It's clear by this point that Laura Owens can do anything she wants with her paintings, creating whirligigs of color and spinning wheels (as we saw at Art Basel) or leaping into pure, joyous abstraction—it's part of the reason why she's one of the most exciting American painters working today. This evocative print demonstrates her sense of exquisitely controlled chaos, unifying two of her signature motifs—branches reminiscent of Chinese scroll painting, and the magical, romantic full moon—into a generously large composition of splendid unity.
A towering figure of the '70s Austrian art scene, the late Franz West carved out a novel space for creativity in his work by merging fine and applied art (as in design) in sculptural objects that encourage active, performative use from their owners. West's tables and chairs—like Donald Judd's famous furniture—have become highly coveted by collectors for their painterly compositions and intimate appeal, which ideally suit them for everyday living. This set, complete with a lamp, table, and chairs, is a true find.
One of America's most revered living artists, Richard Serra is primarily known for his gallery-filling Corten steel sculptures, but he has also pursued an extraordinarily significant drawing practice over the length of his career—a fact that was made abundantly clear in his sensational recent "Drawing" retrospective at the Metropolitan Museum of Art. This print, part of a series that was exhibited in "Richard Serra: Works on Paper" at John Berggruen Gallery in 2011, is a finely representative example of the artist's rigorous, philosophically guided approach to mark-making.
Fall through the looking-glass with the Bernadette Corporation, a fictional entity created in 1994 by a group of downtown artists and intellectuals—John Kelsey, Bernadette Van-Huy, and Antek Walczak—to invade the ultra-cool sphere of high fashion through a combination of art, hoaxes, and literature. Created for cult fashion bible Purple magazine to accompany the collective's 2013 retrospective at Artists Space and ICA London, this covetable (and affordable) photograph shows a model descending a staircase in front of a blown-up page from the Bernadette Corporation's epic 2004 The Complete Poem.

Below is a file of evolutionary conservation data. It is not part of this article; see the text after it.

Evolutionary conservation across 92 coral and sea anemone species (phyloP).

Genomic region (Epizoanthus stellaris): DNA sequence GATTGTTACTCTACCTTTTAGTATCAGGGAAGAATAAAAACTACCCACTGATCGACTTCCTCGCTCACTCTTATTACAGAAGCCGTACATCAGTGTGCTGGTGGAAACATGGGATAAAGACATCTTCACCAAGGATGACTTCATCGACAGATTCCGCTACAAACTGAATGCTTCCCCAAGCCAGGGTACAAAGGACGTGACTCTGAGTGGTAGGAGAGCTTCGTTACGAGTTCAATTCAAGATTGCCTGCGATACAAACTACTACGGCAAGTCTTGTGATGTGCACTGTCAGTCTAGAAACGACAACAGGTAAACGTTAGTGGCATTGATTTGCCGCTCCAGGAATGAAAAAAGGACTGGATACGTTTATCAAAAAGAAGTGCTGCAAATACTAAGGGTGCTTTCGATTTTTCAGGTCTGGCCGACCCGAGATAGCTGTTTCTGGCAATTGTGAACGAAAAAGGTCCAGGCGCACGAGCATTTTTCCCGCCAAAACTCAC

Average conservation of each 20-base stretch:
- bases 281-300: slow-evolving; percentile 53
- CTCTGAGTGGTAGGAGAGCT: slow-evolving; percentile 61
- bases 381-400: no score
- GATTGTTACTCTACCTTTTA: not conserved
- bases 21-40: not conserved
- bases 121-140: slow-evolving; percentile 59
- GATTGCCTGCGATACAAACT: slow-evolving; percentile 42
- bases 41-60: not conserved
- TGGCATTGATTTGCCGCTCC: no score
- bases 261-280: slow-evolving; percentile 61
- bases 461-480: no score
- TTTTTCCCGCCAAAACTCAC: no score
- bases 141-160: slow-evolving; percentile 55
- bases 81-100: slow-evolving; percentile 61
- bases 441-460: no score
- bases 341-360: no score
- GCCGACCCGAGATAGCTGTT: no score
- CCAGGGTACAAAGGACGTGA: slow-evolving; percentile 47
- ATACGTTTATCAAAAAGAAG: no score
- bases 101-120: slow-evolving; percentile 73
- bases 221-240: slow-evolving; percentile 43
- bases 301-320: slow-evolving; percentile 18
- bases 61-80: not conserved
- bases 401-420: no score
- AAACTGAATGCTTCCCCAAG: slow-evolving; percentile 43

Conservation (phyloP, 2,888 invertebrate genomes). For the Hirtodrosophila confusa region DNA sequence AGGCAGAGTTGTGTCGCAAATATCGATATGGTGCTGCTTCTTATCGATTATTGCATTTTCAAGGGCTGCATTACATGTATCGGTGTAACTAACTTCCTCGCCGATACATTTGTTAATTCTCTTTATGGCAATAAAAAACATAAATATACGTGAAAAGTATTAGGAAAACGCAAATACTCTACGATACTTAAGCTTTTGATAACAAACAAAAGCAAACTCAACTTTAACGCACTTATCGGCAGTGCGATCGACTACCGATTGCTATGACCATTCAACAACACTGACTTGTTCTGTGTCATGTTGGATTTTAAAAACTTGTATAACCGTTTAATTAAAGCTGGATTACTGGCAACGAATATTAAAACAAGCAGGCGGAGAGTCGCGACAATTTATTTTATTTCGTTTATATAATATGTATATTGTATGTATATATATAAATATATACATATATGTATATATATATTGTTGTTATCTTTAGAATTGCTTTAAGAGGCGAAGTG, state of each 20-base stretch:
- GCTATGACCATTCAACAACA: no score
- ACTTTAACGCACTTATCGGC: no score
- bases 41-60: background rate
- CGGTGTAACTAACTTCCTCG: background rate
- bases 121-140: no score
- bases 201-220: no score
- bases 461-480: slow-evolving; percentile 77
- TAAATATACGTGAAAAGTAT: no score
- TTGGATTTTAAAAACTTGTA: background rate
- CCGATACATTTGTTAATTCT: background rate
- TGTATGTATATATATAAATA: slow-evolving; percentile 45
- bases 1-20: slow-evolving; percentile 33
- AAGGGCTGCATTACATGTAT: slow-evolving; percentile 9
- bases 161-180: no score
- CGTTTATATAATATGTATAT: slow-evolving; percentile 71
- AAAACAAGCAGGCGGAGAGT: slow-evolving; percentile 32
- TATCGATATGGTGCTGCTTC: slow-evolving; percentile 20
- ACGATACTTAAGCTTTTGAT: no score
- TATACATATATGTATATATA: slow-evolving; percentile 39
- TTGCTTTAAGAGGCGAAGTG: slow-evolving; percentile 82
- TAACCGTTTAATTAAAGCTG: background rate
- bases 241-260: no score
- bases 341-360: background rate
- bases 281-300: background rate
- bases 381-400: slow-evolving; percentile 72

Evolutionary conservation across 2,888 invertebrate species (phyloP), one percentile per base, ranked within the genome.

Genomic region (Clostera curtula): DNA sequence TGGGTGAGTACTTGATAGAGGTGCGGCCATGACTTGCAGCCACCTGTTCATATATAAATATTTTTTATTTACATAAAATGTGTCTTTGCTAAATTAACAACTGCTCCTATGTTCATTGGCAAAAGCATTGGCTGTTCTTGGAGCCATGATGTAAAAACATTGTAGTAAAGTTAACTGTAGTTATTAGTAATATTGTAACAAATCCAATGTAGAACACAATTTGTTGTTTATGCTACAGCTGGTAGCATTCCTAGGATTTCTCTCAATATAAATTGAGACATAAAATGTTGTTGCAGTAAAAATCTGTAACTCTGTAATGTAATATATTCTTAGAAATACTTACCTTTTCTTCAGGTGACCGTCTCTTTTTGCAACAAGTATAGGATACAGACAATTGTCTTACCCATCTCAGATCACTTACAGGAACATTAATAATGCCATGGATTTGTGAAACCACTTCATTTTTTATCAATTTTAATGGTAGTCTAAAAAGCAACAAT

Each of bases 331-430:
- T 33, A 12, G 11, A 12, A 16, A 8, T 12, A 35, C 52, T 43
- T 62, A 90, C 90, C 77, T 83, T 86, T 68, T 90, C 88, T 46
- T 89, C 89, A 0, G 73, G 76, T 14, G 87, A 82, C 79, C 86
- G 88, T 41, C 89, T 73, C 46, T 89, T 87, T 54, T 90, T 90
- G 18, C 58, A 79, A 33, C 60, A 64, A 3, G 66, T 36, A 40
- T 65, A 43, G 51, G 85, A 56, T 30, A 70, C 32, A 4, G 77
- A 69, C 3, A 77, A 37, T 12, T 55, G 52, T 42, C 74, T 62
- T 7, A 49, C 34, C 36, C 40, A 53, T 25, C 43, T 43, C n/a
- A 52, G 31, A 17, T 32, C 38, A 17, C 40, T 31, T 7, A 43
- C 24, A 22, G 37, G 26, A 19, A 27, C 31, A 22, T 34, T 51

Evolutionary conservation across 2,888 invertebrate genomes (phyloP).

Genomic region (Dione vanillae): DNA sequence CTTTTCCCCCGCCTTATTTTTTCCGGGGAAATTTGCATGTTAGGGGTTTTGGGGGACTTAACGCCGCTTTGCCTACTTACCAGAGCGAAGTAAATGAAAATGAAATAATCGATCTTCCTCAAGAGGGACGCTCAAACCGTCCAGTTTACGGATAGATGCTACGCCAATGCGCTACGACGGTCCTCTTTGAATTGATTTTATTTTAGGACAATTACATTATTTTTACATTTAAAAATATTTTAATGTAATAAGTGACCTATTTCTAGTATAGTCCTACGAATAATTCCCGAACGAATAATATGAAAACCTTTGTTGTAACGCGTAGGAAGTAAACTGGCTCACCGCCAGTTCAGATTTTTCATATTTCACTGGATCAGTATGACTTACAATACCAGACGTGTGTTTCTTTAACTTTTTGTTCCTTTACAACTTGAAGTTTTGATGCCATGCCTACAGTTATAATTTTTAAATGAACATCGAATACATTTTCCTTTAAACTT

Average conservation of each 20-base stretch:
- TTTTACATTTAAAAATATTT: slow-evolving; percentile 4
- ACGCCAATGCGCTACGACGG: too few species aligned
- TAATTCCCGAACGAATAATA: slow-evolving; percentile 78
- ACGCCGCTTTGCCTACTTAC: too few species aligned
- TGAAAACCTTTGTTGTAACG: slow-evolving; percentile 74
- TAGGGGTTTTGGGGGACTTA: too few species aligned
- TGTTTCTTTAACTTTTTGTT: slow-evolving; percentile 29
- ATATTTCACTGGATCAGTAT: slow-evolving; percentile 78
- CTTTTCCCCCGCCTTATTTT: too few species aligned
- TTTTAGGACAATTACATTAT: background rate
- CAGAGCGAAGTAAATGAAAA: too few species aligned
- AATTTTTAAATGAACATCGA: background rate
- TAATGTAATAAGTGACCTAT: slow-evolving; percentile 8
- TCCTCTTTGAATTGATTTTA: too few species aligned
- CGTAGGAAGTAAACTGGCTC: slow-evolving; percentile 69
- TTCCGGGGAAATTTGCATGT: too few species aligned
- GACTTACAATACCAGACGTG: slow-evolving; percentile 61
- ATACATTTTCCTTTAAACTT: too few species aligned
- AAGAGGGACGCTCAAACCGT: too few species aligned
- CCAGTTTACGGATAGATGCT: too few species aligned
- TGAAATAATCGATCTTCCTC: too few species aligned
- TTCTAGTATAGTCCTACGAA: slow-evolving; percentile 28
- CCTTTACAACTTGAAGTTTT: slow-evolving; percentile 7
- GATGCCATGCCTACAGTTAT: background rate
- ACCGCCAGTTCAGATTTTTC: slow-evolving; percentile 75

Rachel Harrison has gained international renown as an artist whose sculptures and photographs blithely mash up aspects of painting, appropriation, and architecture to tell rebus-like stories. This piece—which echoes her famous 2007 Voyage of the Beagle series—bridges the artist's sculptural and photographic work, stacking a rare Andean Condor atop a mannequin (a favorite prop of Harrison's) and then overlaying the composition with swabs of painterly color.
One of the most idiosyncratic artistic geniuses of 1970s New York—and that's saying a lot—Paul Thek ignored the trends of Minimalism and Pop to create a diverse body of work based on his rich personal mythology, which drew on aspects of Christianity, paganism, hippie culture, and the occult. Consigned to semi-obscurity after his death in 1988, Thek's work thundered back into the spotlight with his 2011 retrospective at the Whitney Museum, which brought his uncanny sculptures and deeply personal works on paper—like this one—to the rapt attention of a whole new generation of artists and collectors.